How To Get Your Monstera Leaves To Split

The monstera plant is prized for its huge, split leaves that look like no indoor plant. So, it is indeed frustrating when your cherished plant does not develop split leaves.

You can get your monstera leaves to split by planting them in well-draining soil, keeping them in bright, indirect light, misting them often, and feeding them. However, only the leaves of mature monstera plants split. So, if your plant is under 2-3 years old, its leaves will not split.

In this article, I will describe how you can create the ideal growing environment for your mature monstera plant to thrive and develop split leaves. The trick is to mimic the conditions found in its natural habitat. 

1. Wait for the Plant to Mature

Yes, there is a reason why monstera leaves have their characteristic holes, and it is not vanity! 

The mature leaves of the monstera can grow up to 2 feet (0.61 m) wide. These sprawling leaves can block sunlight and air from reaching the leaves growing on the lower branches. So, Mother Nature programmed monstera leaves to split to let in sunlight and promote airflow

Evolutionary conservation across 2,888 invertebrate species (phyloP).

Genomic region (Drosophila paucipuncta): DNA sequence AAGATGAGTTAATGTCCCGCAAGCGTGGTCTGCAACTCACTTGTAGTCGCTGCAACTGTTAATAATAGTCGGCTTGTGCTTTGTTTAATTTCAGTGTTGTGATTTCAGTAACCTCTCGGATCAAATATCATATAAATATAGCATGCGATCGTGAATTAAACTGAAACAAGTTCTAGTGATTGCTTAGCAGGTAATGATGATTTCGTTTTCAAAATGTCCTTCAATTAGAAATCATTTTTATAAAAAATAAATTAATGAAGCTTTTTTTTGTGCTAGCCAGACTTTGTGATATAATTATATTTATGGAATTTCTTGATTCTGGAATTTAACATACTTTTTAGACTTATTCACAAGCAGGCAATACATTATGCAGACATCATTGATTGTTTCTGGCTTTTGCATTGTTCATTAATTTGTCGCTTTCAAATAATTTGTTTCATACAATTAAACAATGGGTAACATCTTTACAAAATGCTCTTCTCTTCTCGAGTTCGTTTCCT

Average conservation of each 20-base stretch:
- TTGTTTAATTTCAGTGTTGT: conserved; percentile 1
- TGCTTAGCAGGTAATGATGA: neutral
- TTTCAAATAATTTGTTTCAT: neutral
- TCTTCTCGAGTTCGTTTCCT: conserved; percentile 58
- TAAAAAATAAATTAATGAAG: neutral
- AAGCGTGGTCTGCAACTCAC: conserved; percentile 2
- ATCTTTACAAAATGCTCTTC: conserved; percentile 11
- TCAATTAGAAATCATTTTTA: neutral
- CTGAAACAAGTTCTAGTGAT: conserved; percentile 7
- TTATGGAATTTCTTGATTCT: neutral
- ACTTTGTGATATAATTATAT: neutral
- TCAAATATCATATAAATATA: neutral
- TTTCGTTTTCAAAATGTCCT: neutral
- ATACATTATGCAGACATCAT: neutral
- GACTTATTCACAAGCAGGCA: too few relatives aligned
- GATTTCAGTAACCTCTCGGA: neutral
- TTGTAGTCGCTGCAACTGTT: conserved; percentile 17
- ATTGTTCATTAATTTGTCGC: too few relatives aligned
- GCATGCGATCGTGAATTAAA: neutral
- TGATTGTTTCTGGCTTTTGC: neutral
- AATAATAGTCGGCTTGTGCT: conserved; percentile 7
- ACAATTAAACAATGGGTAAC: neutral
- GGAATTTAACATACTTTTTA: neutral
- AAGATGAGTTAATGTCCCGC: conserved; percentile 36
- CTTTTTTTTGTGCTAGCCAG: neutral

Monstera leaves usually start to split after a few leaves grow on a stem and create a dense canopy that blocks light from hitting the lower leaves. If you have a young monstera plant with sparse leaves or the leaves have not grown wide enough to block light, there is no need for the leaves to split.

The splits on monstera leaves also promote drainage. 

Water can accumulate on the surface of these large leaves and attract pests, fungus, and mold. Wet leaves also make a plant vulnerable to root rot that eventually kills the plant.